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Court Orders Corbis to Pay Close to $1 Million to Two Photographers for Lost Images

Corbis must now pay up in the order of $800,000-plus in damages for losing the slides of two prominent photographers, according to a New York U.S. District Court.

Corbis Corp. has been tied up in court since 2005 over claims that it lost more than 50,000 images of photographers Chris Usher and Arthur Grace.

While Usher was awarded $157,121 in Feb. for the loss of 12,640 of his images, Grace appealed a judgement by the U.S. District Court for the Southern District of New York because he was dissatified with the award amount.

The appeal was argued in the U.S. Court of Appeals, Second Circuit, on October 30, 2006 against Corbis-Sygma (Corbis bought Sygma in 1999) and was decided on May 25, 2007. The appeal stated "Sygma had no adequate means of tracking the inventory of images entrusted to it by any of the photographers it represented." It challenged the court to "develop and apply an appropriate arrive at a reasonable assessment of damages." Damages, it said, could be calculated by assigning a value to each image and multiplying that by the number of lost images.

Grace had entered into an agent arrangement with Sygma, a French News Agency, in early 1974. In a letter dated May 10, 2001, he notified Sygma that he was terminating his relationship and requested the return of all images from 1972 to present.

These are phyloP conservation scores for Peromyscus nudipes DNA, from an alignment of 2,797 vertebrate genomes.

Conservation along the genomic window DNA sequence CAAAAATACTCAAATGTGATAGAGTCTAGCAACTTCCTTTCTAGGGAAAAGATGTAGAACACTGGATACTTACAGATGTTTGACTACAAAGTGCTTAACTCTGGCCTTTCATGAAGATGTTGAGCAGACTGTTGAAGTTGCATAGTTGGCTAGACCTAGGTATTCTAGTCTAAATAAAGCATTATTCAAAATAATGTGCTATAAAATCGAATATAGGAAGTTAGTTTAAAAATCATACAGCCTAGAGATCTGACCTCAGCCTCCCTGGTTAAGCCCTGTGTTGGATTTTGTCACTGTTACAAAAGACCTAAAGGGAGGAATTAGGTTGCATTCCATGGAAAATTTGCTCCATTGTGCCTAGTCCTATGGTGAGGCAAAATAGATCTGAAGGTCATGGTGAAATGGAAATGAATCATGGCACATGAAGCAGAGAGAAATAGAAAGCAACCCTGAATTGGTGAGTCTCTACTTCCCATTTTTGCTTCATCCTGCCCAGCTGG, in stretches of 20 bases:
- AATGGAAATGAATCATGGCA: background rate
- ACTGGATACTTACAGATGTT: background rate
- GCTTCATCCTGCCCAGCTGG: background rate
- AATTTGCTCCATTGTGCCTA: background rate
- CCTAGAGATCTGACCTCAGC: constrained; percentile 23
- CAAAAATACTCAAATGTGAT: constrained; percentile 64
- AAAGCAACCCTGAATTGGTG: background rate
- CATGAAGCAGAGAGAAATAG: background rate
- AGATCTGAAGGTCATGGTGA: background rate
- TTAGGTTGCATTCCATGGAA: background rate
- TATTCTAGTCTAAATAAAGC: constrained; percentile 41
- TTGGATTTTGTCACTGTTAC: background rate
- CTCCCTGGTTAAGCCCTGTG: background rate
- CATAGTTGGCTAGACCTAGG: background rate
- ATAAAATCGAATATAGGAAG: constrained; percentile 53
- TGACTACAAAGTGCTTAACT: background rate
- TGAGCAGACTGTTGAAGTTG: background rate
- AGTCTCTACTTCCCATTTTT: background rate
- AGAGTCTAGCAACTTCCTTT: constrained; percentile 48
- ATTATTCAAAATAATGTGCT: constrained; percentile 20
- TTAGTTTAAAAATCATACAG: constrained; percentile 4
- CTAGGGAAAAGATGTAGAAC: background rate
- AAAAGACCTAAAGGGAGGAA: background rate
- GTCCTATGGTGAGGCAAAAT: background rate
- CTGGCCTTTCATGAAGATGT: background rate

The appeal pointed out the "uniqueness" of the photographs, difficulty of replication and the fact that Grace cannot enjoy them any longer.

The monetary amount of $667,685 was awarded on Jan. 30 for the loss of a "noncontested" 45,000 images. This up from the previous $472,000 judgement for damages.

The awards were the court's estimates of the income the images would have generated had they not been lost. Grace served as a White House photo correspondent for Time from 1978-1980. One of his photographs, published in the New York Times, was nominated for a Pulitzer Prize. He also covered celebrities, major news events, and sports during the 70s, 80s and 90s.

The dispute was not over whether images were lost, but over the value to be awarded Grace. Orginally seeking $100 million for the loss of 67,000 images, Corbis said the number lost and their value was lower.

In late 2005, the court estimated that 40,000 images were lost and set damages at $472,000. The trial court's arrival at $677,685 consisted of $300,960 for lost income in the past, $237,728 for interest on that amount, and $138,966 for lost income in the future.

The calculations for the lost income were based upon an estimate of what the images were generating annually before they were lost and their "uniqueness."

The same court set damages for Usher's transparencies at $100,000 for past and future lost income and $57,000 in interest on income lost in the past.

"After nearly a decade of litigating lost image cases against Corbis on behalf of photographers, we have yet to hear an explanation or excuse for any loss of any image by Corbis," Usher's lawyer Edward C. Greenberg told the National Press Photographers Association in November 2007. "The court found that fully 25%, or one in every four historical or photojournalistic images entrusted to Corbis by Usher, were lost by Corbis."

Another filing in the Supreme Court of the State of New York claims Corbis lost transparencies of photographer and author Michael Grecco.That case was settled in 2000.

Check out the Eyeopeners blog entry on the same issue at